When I start writing blog posts, could be on anything from video games to Vixen, my mind will often go off on tangents concerning other possible writing topics. So when writing, I usually keep open two documents, one for my primary thoughts and the other for the tangential and usually fragmented thoughts. Most of the time these distractions end up in the electronic trash can; sometimes they turn into full-fledged blog posts. The latter is what’s happening here, now, before your very eyes…so to speak. While writing my previous article on the movie It, I had a stray thought about other movies starring Tim Curry (who played Pennywise in It). That thought in writing became:
“Tim Curry is so good as Pennywise. He’s good in a lot of movies. Pick 5.”
I know what you’re thinking…sheer poetry.
Anyway, that mental fragment made the long and surely perilous journey from my brain to my hands to the point of writing. This writing. Because I really do enjoy watching Tim Curry at work. He’s one of those actors who falls outside the realm of high-falutin’ Hollywood glitz. He’s apt in roles both large and small, leading and supporting. He’s performed in some really fun movies, and he’s great at the dramatics, even if he borders occasionally on the melodramatic. He’s not one who relishes much the spotlight, and I can count on less than one hand the number of interviews I’ve seen of him. But when he shows up in a role, he makes his presence known, even if he’s completely unidentifiable.
Glancing over his IMDB page, one might mistake him for only a voice actor, as voice roles represent the majority of his work since the 1990s — from Captain Planet and Gargoyles to The Wild Thornberrys and Jimmy Neutron. But he’s no stranger in front of the camera. He’s been one of my favorite actors to watch and watch out for ever since I first saw him in Clue. So without pretense or fanfare (please, simmer down now), here are five of my favorite movies in which Curry has starred. You already know the first one…
I’ve no idea of the first time I saw Clue, but it was one of those movies that popped up frequently on cable after it was released, like Critters and Summer School. In it, Curry played a wry and witty butler who assembled a fairly famous ensemble cast (all under the aliases in the now-classic board game) in order to discover who was blackmailing all of them. Together, the likes of Colonel Mustard (Martin Mull), Mrs. White (Madeline Kahn), Professor Plum (Christopher Lloyd), and the rest toyed with melodrama and slapstick in and among plenty of wordplay and innuendo. And Curry was the glue that prevented the entire scenario from becoming unhinged. He was so easygoing and sly in the movie’s comedic setting.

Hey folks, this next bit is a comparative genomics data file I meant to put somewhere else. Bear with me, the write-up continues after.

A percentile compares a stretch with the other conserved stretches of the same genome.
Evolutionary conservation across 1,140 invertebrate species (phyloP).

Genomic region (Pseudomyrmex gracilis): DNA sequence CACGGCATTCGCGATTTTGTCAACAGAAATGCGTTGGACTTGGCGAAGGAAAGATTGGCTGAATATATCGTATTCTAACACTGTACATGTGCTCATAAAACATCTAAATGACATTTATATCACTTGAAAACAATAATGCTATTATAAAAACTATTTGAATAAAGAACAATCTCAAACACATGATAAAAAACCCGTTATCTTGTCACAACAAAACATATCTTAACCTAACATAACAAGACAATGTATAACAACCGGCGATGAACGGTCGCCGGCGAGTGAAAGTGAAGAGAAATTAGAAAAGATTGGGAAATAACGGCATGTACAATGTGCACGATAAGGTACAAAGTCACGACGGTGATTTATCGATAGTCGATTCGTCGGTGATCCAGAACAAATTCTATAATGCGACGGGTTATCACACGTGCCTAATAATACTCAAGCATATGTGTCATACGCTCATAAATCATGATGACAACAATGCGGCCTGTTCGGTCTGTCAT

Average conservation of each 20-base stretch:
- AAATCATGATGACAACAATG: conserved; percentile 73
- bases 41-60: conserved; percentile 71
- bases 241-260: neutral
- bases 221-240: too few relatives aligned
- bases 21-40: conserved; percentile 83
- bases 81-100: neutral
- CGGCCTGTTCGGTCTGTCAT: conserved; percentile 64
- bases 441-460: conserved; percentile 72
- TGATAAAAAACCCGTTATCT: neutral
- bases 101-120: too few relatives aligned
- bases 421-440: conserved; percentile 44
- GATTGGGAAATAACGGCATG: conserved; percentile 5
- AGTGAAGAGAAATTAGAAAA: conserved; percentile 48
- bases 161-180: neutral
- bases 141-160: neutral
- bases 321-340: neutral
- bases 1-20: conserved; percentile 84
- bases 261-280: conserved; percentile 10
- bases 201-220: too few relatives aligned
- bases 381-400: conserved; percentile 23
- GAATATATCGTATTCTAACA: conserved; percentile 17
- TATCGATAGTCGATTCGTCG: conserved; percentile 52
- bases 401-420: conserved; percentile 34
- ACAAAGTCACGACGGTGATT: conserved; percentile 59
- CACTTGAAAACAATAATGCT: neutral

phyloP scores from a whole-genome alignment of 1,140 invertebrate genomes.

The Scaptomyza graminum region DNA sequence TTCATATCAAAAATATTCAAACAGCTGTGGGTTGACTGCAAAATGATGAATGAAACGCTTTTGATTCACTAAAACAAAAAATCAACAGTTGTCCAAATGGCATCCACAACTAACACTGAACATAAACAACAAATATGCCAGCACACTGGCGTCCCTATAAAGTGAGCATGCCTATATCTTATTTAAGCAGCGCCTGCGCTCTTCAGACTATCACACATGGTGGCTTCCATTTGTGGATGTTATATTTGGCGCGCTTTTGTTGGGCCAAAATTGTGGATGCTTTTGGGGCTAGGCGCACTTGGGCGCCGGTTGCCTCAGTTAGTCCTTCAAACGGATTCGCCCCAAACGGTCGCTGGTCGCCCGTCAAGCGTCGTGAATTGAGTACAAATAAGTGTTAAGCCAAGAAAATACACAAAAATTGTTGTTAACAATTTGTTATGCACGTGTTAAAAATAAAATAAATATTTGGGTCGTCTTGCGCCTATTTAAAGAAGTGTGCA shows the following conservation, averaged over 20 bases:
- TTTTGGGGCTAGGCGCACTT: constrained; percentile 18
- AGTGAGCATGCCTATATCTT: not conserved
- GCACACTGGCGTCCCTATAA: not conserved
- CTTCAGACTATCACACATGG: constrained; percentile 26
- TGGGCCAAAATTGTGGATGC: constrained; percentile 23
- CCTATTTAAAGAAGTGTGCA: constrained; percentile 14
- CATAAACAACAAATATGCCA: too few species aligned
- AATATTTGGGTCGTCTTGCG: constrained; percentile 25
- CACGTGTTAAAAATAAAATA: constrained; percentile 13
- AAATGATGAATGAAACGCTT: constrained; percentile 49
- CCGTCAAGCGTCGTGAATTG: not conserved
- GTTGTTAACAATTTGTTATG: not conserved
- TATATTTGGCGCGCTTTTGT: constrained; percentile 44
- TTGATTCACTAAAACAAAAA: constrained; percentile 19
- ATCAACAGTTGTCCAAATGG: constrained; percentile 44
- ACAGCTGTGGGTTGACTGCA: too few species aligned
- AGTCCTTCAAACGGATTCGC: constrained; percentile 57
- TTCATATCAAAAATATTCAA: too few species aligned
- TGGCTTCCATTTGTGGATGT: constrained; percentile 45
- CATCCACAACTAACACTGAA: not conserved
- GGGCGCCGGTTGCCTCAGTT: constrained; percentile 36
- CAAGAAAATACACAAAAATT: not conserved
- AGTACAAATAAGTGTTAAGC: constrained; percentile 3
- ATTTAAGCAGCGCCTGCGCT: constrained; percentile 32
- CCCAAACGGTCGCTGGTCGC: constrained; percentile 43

Here’s the thing. I could write an entire book on my experience with TRHPS, how much it has affected my perception of the musical (both on stage and on screen), and how much I simply adore it. But I won’t do that here. (You’re welcome.) I love this movie for so many reasons, the first of which is Tim Curry as the flamboyant Dr. Frank-N-Furter. I’ve seen a number of different Franks in the role, but Curry simply remains my favorite. His grace, demeanor, and insurmountable personality eat up the screen in the best ways possible.
Curry’s unrecognizable turn as Darkness in this cult-worthy flick, is one of those “can you believe it’s him?!” favorites. There are plenty of reasons to watch Legend — a young Tom Cruise, unicorns, the pretty Mia Sara in a plunging black dress, the dreamy music of Tangerine Dream — but Tim Curry trumps them all. His devilish dramatics are as coy and soothing as they are cold-hearted and sinful. He wants to destroy the light, after all, so he can enjoy a deep, dark world. And if that means killing unicorns and stealing away Tom Cruise’s bride, then so be it. Would you want to argue with that face?
The Three Musketeers (1993)
When I first saw the trailer for Disney’s The Three Musketeers, I completely wrote it off as schlock. It looked so very cheesy with its young cast and modern dialogue. When I finally came round to watching it, oh, it indeed dolloped on the melted Velveeta, but it was also very charming. It was also a bit darker than I would have imagined for a Disney outing. And who cast that eerie shroud over the movie? None other than Tim Curry as the very smarmy and power-hungry Cardinal Richelieu. He oozed a unsettling and palpable delight in playing such a dastardly character, but he’s so charismatic that it was easy to forgive the sleaze…mostly.
Muppet Treasure Island (1996)
As far as I’m concerned, the Muppets can do no wrong, from starring in hokey car commercials to reinventing hallowed stories from the past. Muppet Treasure Island is a solid if not perfect movie starring (among the human cast) Tim Curry as Long John Silver. He’s very droll and likeable as the conniving pirate who takes in a young Jim Hawkins in order to get to his treasure map. Tim Curry’s no slouch when it comes to fantastical circumstances, so he fit right along side Kermit, Gonzo, and the rest of the puppety crew as they both paid homage to and lightly mocked (as only the Muppets could) Robert Louis Stevenson’s classic tale. It seems Curry had plenty of fun in his role…or at least he was good enough to make us believe that he did.